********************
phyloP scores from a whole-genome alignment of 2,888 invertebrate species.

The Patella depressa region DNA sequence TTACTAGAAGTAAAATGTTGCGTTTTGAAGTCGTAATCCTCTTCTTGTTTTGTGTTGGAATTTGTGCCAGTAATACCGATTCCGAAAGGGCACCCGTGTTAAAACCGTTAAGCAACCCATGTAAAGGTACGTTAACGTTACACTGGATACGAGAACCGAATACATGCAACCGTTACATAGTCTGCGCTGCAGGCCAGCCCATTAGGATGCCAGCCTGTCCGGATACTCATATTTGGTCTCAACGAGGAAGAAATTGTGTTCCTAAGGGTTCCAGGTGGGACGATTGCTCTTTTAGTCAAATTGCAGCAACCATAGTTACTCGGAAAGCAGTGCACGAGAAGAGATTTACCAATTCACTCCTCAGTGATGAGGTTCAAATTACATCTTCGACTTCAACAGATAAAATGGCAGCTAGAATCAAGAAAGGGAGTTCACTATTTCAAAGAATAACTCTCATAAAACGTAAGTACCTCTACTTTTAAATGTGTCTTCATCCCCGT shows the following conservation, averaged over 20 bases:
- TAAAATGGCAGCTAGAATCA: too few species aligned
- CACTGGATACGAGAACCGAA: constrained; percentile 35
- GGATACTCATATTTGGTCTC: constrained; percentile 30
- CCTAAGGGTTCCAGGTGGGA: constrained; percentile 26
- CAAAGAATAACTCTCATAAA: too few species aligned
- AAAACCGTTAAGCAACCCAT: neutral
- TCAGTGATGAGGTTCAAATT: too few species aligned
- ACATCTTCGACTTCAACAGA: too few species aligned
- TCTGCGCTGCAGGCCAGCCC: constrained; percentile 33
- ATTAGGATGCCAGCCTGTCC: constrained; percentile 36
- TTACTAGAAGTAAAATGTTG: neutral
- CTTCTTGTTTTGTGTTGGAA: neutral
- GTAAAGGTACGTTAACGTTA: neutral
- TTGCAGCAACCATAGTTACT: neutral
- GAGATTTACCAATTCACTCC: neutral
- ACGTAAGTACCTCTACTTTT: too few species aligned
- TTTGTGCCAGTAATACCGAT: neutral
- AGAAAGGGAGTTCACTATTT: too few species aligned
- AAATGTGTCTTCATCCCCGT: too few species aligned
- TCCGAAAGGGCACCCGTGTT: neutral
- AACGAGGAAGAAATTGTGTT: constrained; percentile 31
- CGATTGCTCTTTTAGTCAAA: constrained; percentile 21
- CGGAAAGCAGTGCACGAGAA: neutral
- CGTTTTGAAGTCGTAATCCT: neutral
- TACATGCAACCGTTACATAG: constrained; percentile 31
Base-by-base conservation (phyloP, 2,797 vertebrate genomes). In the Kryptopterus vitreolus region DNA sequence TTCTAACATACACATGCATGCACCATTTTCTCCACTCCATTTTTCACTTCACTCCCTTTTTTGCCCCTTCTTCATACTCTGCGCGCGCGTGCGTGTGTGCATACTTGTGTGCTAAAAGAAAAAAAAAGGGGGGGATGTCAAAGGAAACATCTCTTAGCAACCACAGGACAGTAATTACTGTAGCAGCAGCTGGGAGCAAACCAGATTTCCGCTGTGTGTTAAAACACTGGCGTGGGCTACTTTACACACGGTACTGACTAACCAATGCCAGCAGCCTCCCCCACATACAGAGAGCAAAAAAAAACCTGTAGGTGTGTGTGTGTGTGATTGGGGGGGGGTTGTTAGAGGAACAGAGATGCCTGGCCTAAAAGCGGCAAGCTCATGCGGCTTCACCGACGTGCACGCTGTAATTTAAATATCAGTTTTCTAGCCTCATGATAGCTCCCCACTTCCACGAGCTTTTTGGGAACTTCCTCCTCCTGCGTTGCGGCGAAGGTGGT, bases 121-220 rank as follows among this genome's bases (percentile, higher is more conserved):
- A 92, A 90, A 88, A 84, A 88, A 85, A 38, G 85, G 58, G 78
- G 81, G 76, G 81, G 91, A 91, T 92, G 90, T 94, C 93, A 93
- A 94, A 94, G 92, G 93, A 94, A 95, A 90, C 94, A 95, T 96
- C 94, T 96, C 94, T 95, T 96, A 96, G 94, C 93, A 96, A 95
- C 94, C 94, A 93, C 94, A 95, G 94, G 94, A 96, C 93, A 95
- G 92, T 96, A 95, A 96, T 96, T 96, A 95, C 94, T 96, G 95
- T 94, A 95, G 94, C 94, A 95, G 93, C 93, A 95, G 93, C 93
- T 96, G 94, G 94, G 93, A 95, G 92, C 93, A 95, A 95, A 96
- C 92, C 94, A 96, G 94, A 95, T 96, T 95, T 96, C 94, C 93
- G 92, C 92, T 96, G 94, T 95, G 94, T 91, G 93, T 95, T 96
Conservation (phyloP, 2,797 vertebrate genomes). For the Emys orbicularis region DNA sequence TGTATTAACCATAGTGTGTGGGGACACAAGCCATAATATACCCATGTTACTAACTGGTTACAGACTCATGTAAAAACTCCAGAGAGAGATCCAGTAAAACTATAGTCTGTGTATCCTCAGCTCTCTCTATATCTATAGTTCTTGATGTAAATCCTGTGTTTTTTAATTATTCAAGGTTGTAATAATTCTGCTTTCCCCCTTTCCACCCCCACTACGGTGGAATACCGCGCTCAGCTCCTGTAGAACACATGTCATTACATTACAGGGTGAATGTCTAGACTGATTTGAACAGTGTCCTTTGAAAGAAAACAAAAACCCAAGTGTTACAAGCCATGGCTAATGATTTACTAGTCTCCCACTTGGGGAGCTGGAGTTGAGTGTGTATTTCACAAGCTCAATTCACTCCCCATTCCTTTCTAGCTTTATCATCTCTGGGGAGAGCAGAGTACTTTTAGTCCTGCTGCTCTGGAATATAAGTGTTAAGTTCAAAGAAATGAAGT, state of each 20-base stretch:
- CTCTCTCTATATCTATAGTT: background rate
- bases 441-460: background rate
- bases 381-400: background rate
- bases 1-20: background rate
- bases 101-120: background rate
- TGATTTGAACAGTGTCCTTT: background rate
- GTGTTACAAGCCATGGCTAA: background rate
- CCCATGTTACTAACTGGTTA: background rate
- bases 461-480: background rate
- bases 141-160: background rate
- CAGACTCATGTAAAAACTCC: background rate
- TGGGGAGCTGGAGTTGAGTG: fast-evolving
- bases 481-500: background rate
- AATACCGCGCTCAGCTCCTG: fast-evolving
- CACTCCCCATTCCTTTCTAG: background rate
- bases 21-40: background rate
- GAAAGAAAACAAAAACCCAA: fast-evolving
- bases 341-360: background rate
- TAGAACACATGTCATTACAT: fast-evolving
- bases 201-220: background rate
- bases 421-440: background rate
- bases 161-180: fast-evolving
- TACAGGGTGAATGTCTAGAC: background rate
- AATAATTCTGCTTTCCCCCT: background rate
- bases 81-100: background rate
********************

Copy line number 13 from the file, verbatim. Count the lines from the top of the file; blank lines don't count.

- TTACTAGAAGTAAAATGTTG: neutral